From BMC Medicine, 8 March 2013 (open access journal).
A narrative review on the similarities and dissimilarities between myalgic encephalomyelitis/chronic fatigue syndrome (ME/CFS) and sickness behavior
Gerwyn Morris(1), George Anderson (2), Piotr Galecki (3), Michael Berk (4-8) and Michael Maes (4.9).
(1) Tir Na Nog, Bryn Road Seaside 87, Llanelli, SA152LW, UK
(2) CRC Clinical Research Centre/Communications, Laurel Street 57, Glasgow, G11 7QT, UK
(3) Department of Adult Psychiatry, Medical University of Lodz, Aleksandrowska 159, Lodz, 91229, Poland
(4) Barwon Health, School of Medicine, Deakin University, P O Box 291, Geelong, 3220, Australia
(5) Orygen Youth Health Research Centre, Poplar Road 35, Parkville, 3052, Australia
(6) Centre of Youth Mental Health, University of Melbourne, Poplar Road 35, Parkville, 3052, Australia
(7) The Florey Institute for Neuroscience and Mental Health, University of Melbourne, Kenneth Myer Building, Royal Parade 30, Parkville, 3 052, Australia
(8)Department of Psychiatry, University of Melbourne, Level 1 North, Main Block, Royal Melbourne Hospital, Parkville, 3052, Australia
(9)Department of Psychiatry, Chulalongkorn University, Rama 4 Road 1873, Pathumwan, Bangkok, 10330, Thailand
It is of importance whether myalgic encephalomyelitis/chronic fatigue syndrome (ME/CFS) is a variant of sickness behavior. The latter is induced by acuteinfections/injury being principally mediated through proinflammatory cytokines.
Sickness is a beneficial behavioral response that serves to enhance recovery, conserves energy and plays a role in the resolution of inflammation. There are behavioral/symptomatic similarities (for example, fatigue, malaise, hyperalgesia) and dissimilarities (gastrointestinal symptoms, anorexia and weight loss) between sickness and ME/CFS.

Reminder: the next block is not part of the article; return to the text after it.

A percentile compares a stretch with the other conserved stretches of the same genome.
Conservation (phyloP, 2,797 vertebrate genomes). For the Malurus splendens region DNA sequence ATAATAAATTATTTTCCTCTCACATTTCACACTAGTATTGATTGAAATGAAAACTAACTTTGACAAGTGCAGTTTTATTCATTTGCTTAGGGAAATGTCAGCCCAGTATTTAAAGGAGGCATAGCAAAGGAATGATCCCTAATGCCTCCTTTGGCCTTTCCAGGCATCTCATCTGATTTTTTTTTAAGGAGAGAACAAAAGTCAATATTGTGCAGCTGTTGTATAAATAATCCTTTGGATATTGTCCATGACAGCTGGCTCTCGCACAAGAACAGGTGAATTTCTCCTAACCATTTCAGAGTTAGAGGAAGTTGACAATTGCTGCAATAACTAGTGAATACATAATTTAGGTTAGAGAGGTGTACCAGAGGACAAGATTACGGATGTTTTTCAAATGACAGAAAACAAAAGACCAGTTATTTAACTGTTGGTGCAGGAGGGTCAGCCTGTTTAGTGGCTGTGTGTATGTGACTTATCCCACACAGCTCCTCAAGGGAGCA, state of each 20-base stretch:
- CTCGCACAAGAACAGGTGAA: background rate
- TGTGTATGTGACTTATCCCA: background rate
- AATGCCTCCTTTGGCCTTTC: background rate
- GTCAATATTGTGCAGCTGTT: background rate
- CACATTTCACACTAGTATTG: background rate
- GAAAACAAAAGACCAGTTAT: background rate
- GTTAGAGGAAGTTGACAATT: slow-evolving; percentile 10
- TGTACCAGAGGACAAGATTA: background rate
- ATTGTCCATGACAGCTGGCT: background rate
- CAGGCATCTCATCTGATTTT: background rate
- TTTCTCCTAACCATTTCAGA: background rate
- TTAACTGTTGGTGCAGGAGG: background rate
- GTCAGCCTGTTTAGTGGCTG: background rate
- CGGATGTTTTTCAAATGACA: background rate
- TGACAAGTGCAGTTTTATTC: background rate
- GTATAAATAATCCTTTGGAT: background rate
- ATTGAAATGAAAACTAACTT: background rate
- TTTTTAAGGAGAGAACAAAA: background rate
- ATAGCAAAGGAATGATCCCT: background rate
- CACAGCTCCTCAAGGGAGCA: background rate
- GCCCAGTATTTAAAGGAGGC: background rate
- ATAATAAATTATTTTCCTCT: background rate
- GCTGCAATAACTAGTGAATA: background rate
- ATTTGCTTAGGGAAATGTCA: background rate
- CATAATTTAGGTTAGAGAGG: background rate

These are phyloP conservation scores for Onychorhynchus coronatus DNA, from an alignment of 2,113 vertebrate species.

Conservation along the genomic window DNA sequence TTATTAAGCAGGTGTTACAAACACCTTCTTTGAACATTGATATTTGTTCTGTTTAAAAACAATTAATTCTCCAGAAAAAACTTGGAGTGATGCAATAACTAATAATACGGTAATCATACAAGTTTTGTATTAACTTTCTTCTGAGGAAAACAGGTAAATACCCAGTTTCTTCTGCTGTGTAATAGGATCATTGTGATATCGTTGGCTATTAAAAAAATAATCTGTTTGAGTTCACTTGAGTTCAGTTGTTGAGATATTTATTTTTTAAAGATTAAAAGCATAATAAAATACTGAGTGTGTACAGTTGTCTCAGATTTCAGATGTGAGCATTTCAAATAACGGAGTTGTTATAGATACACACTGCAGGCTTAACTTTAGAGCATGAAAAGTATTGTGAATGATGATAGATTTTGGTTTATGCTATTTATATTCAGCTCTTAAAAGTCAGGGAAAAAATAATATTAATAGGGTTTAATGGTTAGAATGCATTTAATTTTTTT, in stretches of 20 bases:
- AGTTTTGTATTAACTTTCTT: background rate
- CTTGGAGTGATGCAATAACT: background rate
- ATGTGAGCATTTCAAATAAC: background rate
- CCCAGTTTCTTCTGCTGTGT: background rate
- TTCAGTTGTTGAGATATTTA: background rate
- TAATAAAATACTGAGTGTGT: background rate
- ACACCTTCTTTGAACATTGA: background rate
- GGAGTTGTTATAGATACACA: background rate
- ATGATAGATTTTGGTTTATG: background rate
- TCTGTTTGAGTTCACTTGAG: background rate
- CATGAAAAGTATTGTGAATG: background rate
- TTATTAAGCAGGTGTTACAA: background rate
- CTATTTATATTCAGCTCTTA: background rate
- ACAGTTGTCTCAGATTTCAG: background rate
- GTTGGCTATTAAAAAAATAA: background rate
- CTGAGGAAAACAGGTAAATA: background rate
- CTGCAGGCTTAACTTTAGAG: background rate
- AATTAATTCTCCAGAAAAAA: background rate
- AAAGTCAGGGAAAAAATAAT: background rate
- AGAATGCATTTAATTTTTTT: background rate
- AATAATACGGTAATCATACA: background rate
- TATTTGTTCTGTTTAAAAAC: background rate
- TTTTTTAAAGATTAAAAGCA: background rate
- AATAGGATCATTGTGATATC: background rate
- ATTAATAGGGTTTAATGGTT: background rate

While sickness is an adaptive response induced byproinflammatory cytokines, ME/CFS is a chronic, disabling disorder, where the
pathophysiology is related to activation of immunoinflammatory and oxidative pathways and autoimmune responses. While sickness behavior is a state of energy conservation, which plays a role in combating pathogens, ME/CFS is a chronic disease underpinned by a state of energy depletion. While sickness is an acuteresponse to infection/injury, the trigger factors in ME/CFS are less well defined andencompass acute and chronic infections, as well as inflammatory or autoimmune diseases. It is concluded that sickness behavior and ME/CFS are two different conditions.
From Frontiers in Integrative Physiology, 15 March 2013.
Caught in the thickness of brain fog: exploring the cognitive symptoms of Chronic Fatigue Syndrome
Anthony J. Ocon
Medicine/Physiology, NYMC, USA
Chronic Fatigue Syndrome (CFS) is defined as greater than 6 months of persistent fatigue that is experienced physically and cognitively. The cognitive symptoms are generally thought to be a mild cognitive impairment, but individuals with CFS subjectively describe them as ‘brain fog.’
The impairment is not fully understood and often is described as slow thinking, difficulty focusing, confusion, lack of concentration, forgetfulness, or a haziness in thought processes. Causes of ‘brain fog’ and mild cognitive impairment have been investigated. Possible physiological correlates may be due to the effects of chronic orthostatic intolerance in the form of the Postural Tachycardia Syndrome and decreases in cerebral blood flow.
In addition, fMRI studies suggest that individuals with CFS may require increased cortical and subcortical brain activation to complete difficult mental tasks. Furthermore, neurocognitive testing in CFS has demonstrated deficits in speed and efficiency of information processing, attention, concentration, and working memory. The cognitive impairments are then perceived as an exaggerated mental fatigue.
As a whole, this is experienced by those with CFS as ‘brain fog’ and may be viewed as the interaction of physiological, cognitive, and perceptual factors. Thus, the cognitive symptoms of CFS may be due to altered cerebral blood flow activation and regulation that are exacerbated by a stressor, such as orthostasis or a difficult mental task, resulting in the decreased ability to readily process information, which is then perceived as fatiguing and experienced as ‘brain fog.’